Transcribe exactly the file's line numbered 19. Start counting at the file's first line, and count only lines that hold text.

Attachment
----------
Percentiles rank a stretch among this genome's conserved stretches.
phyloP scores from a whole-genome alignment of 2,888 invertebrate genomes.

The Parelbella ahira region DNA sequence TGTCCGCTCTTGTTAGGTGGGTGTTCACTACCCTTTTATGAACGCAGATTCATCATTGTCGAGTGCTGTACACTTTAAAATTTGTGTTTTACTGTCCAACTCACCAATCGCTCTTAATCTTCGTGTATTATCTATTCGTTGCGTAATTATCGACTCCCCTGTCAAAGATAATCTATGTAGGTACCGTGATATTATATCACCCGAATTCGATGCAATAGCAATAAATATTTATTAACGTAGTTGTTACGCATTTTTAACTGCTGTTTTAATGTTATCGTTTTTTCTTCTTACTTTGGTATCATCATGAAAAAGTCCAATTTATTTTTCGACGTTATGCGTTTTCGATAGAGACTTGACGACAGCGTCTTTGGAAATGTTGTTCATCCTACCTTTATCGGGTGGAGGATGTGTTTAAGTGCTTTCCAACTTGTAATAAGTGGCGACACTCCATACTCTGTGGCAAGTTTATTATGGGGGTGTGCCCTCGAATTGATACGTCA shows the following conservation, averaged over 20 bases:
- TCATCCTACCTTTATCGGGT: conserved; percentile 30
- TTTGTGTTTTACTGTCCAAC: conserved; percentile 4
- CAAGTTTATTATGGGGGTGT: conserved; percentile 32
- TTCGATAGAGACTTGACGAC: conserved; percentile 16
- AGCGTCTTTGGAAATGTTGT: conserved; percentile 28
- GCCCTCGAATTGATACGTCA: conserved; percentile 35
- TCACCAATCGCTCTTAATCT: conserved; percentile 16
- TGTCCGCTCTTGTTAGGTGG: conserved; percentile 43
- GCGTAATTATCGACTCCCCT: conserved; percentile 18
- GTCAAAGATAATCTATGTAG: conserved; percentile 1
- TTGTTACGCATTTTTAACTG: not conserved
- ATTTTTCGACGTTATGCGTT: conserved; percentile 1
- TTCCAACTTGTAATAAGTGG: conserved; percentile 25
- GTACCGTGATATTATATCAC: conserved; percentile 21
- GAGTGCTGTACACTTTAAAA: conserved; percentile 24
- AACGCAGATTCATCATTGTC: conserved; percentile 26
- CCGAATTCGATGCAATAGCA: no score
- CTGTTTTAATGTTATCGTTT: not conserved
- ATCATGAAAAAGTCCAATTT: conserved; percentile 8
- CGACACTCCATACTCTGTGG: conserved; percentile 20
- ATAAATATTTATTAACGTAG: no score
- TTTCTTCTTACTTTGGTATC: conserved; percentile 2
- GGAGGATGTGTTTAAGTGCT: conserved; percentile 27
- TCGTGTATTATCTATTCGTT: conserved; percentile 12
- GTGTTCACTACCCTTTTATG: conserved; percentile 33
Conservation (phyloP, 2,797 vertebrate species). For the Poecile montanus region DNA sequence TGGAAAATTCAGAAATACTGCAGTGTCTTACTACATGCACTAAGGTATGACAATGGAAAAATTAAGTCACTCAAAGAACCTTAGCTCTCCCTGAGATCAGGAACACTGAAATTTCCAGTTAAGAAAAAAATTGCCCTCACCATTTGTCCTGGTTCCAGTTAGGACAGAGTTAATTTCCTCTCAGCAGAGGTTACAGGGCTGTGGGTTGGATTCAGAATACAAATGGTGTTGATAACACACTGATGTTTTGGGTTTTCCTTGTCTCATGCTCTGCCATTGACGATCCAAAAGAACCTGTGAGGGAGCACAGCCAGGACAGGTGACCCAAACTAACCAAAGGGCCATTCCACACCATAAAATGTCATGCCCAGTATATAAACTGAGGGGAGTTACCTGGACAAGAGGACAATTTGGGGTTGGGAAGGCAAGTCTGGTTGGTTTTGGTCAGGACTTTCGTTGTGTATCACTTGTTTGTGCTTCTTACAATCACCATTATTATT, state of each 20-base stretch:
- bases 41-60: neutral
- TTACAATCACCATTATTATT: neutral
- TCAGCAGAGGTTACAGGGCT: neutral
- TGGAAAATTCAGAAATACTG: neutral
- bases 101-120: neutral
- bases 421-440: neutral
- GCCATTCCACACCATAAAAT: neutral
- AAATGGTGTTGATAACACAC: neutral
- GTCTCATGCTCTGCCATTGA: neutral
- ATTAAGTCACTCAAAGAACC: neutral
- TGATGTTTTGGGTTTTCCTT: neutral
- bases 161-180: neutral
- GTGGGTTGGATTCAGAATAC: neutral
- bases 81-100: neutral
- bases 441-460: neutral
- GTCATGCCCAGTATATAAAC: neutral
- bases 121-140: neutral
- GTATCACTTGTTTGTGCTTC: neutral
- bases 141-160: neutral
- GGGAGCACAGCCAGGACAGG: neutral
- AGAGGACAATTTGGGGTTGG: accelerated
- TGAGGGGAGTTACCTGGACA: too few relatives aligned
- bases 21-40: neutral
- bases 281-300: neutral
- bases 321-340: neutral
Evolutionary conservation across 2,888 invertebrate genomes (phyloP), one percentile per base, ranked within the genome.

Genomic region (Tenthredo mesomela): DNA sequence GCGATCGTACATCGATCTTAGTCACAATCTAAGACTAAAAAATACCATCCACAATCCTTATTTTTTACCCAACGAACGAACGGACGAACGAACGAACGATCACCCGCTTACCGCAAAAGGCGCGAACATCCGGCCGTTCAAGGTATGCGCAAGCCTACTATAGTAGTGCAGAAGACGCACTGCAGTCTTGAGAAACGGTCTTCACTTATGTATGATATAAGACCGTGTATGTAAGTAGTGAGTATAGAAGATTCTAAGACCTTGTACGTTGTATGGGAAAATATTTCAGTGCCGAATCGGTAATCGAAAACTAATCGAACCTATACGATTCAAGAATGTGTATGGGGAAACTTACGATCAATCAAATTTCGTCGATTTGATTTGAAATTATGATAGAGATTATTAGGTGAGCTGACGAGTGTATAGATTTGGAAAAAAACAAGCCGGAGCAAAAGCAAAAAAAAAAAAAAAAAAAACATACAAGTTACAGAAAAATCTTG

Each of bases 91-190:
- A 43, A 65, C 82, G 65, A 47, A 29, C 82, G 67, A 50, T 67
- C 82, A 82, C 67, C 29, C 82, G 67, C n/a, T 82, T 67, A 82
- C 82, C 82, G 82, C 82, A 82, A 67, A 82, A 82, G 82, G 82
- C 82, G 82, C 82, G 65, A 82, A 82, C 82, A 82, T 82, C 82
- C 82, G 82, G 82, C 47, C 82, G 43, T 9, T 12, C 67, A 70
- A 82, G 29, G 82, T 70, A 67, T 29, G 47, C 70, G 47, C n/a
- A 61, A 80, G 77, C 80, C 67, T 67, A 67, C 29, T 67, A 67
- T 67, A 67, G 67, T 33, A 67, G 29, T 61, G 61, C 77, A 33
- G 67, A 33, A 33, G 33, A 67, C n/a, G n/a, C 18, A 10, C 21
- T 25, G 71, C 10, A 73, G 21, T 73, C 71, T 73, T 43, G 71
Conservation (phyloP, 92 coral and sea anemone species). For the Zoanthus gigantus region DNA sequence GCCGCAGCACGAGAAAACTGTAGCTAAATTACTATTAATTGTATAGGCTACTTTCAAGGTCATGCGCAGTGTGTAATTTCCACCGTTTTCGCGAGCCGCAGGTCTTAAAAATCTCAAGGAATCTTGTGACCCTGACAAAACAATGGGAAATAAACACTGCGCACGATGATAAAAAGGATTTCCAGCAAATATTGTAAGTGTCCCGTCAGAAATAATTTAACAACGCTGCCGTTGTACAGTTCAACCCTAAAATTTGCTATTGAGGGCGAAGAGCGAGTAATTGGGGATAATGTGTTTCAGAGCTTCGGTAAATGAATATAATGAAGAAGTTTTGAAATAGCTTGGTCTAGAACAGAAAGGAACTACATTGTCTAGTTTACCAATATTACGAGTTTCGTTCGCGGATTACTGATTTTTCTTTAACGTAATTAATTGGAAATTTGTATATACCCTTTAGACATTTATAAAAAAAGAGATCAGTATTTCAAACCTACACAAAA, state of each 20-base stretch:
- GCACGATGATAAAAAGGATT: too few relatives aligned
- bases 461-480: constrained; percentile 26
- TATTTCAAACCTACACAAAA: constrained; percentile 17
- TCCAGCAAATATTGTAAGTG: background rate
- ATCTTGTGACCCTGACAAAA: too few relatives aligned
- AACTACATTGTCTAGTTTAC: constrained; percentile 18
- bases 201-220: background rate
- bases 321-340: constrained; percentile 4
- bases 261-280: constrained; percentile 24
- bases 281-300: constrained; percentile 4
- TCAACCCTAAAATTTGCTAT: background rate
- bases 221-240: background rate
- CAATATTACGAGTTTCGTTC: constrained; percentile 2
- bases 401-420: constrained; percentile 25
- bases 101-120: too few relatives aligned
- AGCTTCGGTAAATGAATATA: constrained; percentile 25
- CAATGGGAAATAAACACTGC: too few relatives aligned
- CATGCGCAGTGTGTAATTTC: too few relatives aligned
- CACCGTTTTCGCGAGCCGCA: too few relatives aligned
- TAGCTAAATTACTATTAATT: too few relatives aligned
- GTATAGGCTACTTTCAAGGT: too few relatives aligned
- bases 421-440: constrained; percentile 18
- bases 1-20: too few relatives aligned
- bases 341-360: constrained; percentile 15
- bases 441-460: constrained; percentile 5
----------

- AACGCAGATTCATCATTGTC: conserved; percentile 26